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What electronic outlining tools can do for you

How outlining went electronic

How going electronic changes our idea of outlining

How electronic outlining aids collaboration

A new model of outlining: what a difference the medium makes!

A bibliography on outlining

 

Outlining electronically

Here are four reasons why you should use electronic outlining when creating or inventorying content for the web.

1. You should use electronic outlining if you have more than a few dozen web pages to create.

No one needs to outline a short page, but if you are responsible for a hundred pages, or a thousand, an outlining tool may be just what you need to create, update, and revise all that content.

As you learn new information, you use the outline as a view of your current content, climbing up and down the scaffolding until you find the right spot to insert your discovery. Then, as you learn even more, you realize: I must reorganize this, to reflect the real nature of the subject matter, or to come closer to the mental model shared by my users.

Outlining allows you to keep reorganizing as you go.

Outlining is a process. When we were in school, we struggled to produce a single document, known as an outline, that would match our paper; of course, most of us wrote the paper first, and then cobbled together a fake outline based on that. Reasonable workaround, if you have to use paper. But with electronic outlining software, we can go on changing and tinkering and expanding and contracting the outline, in a continuous process. In this way, outlining helps us learn, and articulate what we learn, as we go.

Related articles:

A history of outlining: From papyrus to electrons (PDF 699K, 104 pages, 12 minutes at 56K)

STOP: Light on the history of outlining

How electronic outlining can help you create online materials

Making your writing visible--with electronic outlining

Extending the collaborative conversation
 --with electronic outlining (PDF, 206K,
4 minutes at 56K)

 

You should use electronic outlining if you are building one or more menu systems with multiple levels.

A hierarchical menu system is an outline, and outlining software helps you analyze the menu items without any intervening content: just the headings.

Then, with a click of a button, you can look at the content underneath one of the items, to see what it really says.

You can go back and forth between the heading and the text it describes, polishing the heading so that it works as a menu item and as a description of the page.

You can make all the Number Two headings parallel, to make it easier for users to pick the one they want, without much hard thinking.

You can rearrange the order easily, to express your new understanding of the material, or to match their users' mental models.

The software makes it easier to perform all the tasks involved in menu-making: promoting and demoting items, reordering, grouping, eliminating redundancies, clarifying distinctions, building hierarchies within hierarchies.

You should use electronic outlining if you are inventorying or tracking content for a content management system.

An outlining tool lets you make notes, then hide them, record document titles, and, underneath those, the component elements--then, when you are finished describing the details, you can hide them all, at the click of a button. Up and down you go.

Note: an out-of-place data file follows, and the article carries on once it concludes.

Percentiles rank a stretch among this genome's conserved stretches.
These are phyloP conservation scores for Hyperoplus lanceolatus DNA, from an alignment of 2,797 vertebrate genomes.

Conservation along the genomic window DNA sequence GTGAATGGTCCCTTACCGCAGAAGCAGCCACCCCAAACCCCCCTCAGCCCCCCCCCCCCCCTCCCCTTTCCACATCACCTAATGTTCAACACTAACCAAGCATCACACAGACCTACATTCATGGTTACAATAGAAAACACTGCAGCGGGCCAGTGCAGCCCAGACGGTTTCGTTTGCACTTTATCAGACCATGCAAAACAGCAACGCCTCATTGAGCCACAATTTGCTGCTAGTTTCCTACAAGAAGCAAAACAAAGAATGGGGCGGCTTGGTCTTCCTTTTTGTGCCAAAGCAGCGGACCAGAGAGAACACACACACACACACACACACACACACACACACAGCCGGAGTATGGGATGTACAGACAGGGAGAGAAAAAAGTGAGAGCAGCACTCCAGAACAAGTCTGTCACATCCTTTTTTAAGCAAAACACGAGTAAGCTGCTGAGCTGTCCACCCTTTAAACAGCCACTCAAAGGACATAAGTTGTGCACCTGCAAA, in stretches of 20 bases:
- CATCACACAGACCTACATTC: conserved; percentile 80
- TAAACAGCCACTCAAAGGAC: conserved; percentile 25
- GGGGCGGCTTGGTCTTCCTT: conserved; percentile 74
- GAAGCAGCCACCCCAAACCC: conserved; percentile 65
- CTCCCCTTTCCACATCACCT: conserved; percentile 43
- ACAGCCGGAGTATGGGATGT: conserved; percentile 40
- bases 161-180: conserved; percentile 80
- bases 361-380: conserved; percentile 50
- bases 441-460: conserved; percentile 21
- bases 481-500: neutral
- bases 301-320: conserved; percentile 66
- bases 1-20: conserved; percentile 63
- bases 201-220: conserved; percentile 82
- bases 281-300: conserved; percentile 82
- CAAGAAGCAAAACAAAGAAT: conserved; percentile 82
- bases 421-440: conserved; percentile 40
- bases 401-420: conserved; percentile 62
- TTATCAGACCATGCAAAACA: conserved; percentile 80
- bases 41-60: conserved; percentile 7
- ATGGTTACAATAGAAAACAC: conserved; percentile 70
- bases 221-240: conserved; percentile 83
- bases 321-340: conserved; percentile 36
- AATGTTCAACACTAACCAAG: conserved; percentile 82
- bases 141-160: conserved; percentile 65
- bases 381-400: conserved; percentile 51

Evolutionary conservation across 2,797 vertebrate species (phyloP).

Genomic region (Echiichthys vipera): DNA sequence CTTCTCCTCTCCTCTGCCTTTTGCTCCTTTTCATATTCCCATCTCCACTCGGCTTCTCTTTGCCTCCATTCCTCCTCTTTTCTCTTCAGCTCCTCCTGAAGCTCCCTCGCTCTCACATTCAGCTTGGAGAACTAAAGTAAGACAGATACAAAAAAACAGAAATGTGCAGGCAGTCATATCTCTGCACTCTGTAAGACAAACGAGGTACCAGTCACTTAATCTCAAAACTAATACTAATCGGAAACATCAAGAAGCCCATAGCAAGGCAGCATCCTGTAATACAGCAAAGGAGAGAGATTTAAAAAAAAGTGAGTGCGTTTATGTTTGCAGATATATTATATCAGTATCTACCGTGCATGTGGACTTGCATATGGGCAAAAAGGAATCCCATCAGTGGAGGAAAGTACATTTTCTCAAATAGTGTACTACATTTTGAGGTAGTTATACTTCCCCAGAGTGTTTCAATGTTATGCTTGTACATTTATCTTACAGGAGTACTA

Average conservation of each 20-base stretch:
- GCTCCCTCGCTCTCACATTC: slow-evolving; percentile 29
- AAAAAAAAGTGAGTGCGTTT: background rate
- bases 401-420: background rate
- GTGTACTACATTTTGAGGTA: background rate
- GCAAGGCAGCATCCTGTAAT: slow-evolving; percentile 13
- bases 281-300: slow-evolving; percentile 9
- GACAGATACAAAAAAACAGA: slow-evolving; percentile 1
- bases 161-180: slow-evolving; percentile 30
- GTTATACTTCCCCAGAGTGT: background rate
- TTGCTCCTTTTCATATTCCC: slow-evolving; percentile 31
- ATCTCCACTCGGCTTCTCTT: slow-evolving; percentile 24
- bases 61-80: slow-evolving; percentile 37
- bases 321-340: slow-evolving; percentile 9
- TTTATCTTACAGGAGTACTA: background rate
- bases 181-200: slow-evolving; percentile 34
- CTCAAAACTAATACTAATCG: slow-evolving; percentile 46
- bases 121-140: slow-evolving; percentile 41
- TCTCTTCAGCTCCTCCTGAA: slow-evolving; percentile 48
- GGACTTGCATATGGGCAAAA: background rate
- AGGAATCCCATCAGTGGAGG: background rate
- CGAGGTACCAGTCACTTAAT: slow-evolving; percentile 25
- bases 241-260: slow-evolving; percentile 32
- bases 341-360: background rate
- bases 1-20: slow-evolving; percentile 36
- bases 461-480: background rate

You can track thousands of items in a single outline, because you can keep most of them hidden.

When you print out such an outline, it may run to three or four hundred pages. But when you are using it, you view only the parts you are interested in; all the others can be hidden. The software makes this hide-and-seek easy.

Better than index cards, because you do not have to shuffle them, or wrap rubber bands around them.

Better than a database, because you can switch views so rapidly: from the top level to the components of one item at the top, and so down, and down, digging to the details. With a database, you can store and track all your information, but you have to design reports carefully to get the analyses you want.

With the same information in an electronic outline, you can crawl all over it, in ways you might never have predicted when asking for a report from a database.

You are, in a way, already using electronic outlining if you are working in software that generates XML.

The software itself imposes an outline on you, based on the Document Type Definition, or schema for that type of document.

You must think in terms of a standard hierarchy of elements, known to programmers as a tree structure, and to writers as an outline.

The software shows you the outline view, indicating where you are in the structure, and suggesting what you can do next. Like other outlining applications, these tools often allow you to hide and reveal subordinate content, but, because you are working from a template, you cannot arbitrarily reorganize the sequence or hierarchy. The software, then, imposes its outline on you.

Don't bother with electronic outlining if

  • You aren't writing more than a few dozen pages.
  • You are writing a poem.
  • You do not have to worry about the audience's mental model of the content.
  • You are not interested in improving the organization of the content, so people can understand it, and use it, more effectively.

 

Buy the book from Amazon:
Outlining Goes Electronic,
by Jonathan Price
Volume 9 in the series Contemporary Studies in Technical Communication, from the Association of Teachers of Technical Writing,
Ablex, 1999
177 pages
ISBN 1-56750-379-9

 

 

 

 

 

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